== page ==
As the conflict raged, much of the “West” and a large segment of the “Islamic” world appeared to have divergent views on an important issue: What constitutes the “worst case scenario.” For the West, the prospect of the reprehensible terrorist group Daesh establishing a foothold from which it can destabilize the entire Middle East and beyond was simply unacceptable. For many others in the Islamic world, however, the nightmare happened long ago.
I and other analysts cautioned several years ago that given Syria’s religious, sectarian and ethnic cleavages, and the Assad regime’s preference for brutally suppressing the civilian population rather than placating it by accommodating its demands for reform, the turmoil in Syria could have wide ramifications. The conflict had the potential to morph into a protracted war pitting a ruthless dictator against an armed insurrection that could be usurped by a terrorist group such as Daesh. That scenario, unfortunately, has become reality.
The war in Syria has divided the Arab world, inflamed sectarianism across the Islamic world, given birth to Daesh and even turned into a crossroads at which some countries in the West went in apparently opposite directions.
Recently, the US and Russia, supporting different sides, have exchanged public jabs at the United Nations. A joint inquiry by the UN and the Organization for the Prohibition of Chemical Weapons, which began investigating the use of chemical weapons in 2015, will have to stop its work this week after Russia vetoed a US proposal last Thursday — and a prior one on Oct. 24 — that would have extended the work of the investigative body. A Russian-introduced resolution also failed to pass the Security Council, having won only four votes, instead of the required nine. For good measure, Russia vetoed another resolution introduced by Japan on Friday that was seen by supporters of the investigation as a last attempt to salvage it.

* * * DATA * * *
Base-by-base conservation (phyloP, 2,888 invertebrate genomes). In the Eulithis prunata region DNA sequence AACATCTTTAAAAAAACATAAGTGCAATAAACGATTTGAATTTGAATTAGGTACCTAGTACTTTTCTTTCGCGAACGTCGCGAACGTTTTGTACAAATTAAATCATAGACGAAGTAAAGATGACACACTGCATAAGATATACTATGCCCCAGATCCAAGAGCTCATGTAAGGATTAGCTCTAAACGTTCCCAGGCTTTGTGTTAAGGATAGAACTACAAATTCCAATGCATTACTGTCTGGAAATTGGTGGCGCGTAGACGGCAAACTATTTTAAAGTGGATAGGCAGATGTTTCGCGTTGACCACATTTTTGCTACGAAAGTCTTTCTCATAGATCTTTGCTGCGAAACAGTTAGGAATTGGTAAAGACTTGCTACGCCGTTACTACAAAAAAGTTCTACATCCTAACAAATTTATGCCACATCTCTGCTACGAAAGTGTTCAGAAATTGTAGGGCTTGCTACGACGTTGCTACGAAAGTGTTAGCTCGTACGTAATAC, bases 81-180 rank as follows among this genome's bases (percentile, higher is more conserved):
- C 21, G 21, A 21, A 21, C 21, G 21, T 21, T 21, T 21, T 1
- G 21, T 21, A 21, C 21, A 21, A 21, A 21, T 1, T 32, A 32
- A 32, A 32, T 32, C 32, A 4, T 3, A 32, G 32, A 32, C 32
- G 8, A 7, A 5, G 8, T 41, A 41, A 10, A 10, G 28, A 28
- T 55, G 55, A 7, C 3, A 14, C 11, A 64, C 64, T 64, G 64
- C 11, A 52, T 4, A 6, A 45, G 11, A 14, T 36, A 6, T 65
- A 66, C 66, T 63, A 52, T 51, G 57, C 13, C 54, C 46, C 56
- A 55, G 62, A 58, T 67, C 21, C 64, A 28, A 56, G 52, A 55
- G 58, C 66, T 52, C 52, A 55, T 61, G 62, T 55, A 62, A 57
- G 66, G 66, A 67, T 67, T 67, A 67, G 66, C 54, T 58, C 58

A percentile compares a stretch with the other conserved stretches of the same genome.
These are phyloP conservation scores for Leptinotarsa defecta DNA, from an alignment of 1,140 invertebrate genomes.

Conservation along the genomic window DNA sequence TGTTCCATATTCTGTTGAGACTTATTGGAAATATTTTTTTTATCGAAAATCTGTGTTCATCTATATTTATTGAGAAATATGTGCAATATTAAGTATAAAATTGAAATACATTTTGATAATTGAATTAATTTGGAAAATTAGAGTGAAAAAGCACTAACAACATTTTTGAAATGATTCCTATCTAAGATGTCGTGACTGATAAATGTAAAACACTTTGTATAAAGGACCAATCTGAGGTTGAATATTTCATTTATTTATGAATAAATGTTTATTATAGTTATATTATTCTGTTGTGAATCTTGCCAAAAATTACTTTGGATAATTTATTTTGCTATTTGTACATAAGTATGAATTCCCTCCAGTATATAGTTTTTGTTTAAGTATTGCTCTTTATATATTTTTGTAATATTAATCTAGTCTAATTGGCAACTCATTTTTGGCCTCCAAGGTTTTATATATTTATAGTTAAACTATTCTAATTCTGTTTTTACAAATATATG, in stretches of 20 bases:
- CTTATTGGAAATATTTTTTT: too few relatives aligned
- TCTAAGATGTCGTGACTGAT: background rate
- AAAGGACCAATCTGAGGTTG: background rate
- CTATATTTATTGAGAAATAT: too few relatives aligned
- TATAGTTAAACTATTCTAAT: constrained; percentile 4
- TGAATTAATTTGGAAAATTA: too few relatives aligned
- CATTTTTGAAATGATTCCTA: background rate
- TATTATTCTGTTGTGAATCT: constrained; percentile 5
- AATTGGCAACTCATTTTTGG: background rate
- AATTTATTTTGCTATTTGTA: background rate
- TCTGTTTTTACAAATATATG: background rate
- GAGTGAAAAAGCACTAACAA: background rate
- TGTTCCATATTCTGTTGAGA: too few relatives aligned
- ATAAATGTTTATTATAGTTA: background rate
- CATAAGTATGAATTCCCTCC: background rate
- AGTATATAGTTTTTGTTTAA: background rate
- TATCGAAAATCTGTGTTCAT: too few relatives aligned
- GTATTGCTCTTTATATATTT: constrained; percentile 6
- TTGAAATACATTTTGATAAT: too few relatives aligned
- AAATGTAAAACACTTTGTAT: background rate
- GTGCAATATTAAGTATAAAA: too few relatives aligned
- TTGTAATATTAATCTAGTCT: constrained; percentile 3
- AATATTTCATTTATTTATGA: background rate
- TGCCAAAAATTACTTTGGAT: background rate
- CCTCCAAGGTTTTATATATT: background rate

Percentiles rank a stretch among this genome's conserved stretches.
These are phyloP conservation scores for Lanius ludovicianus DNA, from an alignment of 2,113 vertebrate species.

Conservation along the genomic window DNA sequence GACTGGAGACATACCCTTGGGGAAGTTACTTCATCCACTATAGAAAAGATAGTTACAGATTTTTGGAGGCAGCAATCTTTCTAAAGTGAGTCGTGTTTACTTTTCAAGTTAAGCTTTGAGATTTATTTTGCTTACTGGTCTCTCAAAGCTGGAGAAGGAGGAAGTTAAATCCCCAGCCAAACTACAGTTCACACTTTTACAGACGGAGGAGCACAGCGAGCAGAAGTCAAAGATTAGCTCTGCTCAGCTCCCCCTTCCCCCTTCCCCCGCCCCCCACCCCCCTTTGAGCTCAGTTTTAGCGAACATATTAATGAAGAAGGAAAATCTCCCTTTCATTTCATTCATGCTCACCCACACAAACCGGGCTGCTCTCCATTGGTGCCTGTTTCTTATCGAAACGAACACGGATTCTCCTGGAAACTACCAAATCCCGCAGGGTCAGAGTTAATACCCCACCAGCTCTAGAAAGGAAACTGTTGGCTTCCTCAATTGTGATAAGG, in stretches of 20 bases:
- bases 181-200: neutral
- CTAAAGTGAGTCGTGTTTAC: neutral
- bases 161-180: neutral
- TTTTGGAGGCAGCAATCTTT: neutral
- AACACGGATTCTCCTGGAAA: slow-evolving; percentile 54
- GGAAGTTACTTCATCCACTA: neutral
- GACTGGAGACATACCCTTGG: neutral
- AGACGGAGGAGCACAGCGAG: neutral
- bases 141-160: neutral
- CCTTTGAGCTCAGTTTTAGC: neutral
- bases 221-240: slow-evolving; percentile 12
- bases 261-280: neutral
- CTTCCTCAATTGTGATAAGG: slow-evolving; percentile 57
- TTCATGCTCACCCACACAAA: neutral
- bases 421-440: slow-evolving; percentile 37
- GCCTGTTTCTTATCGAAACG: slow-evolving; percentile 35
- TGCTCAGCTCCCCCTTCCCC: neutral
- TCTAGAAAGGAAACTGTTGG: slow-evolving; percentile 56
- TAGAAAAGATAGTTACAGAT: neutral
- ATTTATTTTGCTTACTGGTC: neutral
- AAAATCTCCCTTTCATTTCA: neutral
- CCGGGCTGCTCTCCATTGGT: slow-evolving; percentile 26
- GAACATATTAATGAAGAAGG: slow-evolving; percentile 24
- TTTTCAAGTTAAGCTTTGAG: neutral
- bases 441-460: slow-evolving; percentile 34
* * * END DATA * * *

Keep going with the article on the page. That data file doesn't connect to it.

In response to Russia’s veto of the US resolution, the US Ambassador to the UN, Nikki Haley said: “Russia’s actions — today and in recent weeks — have been designed to delay, to distract, and ultimately to defeat the effort to secure accountability for chemical weapons attacks in Syria. Regardless of what its Russian protectors do here in the Security Council, the Assad regime should be on clear notice: The US does not accept Syria’s use of chemical weapons. We will defend the international standard against chemical weapons use. It would be wise for the Assad regime to heed this warning.”
It is time for the international community to stop scoring points at the UN, recognize the repercussions of the Syrian conflict and make ending it the top priority.
The Russian permanent representative to the UN, Vassily Nebenzia, told the council earlier on Friday that the inquiry could be extended only if “fundamental flaws in its work” were fixed. He argued that for the past two years the investigators had “rubber-stamped baseless accusations against Syria.”
Unless the international community recognizes the repercussions of this conflict and makes ending it its top priority, these fissures will continue to deepen, leaving many relationships in tatters and the international institutions whose task is to maintain peace looking ineffectual.
Faced with such a grim reality, the wide spectrum of players involved in the conflict will continue to resort to violence and to view the conflict through a zero-sum framework that will only add to the suffering of the beleaguered people of Syria.
• Fahad Nazer is an international affairs fellow with the National Council on US-Arab Relations. His writing has appeared in the New York Times, Foreign Affairs, Foreign Policy, CNN, The Hill and Newsweek, among others. Twitter: @fanazer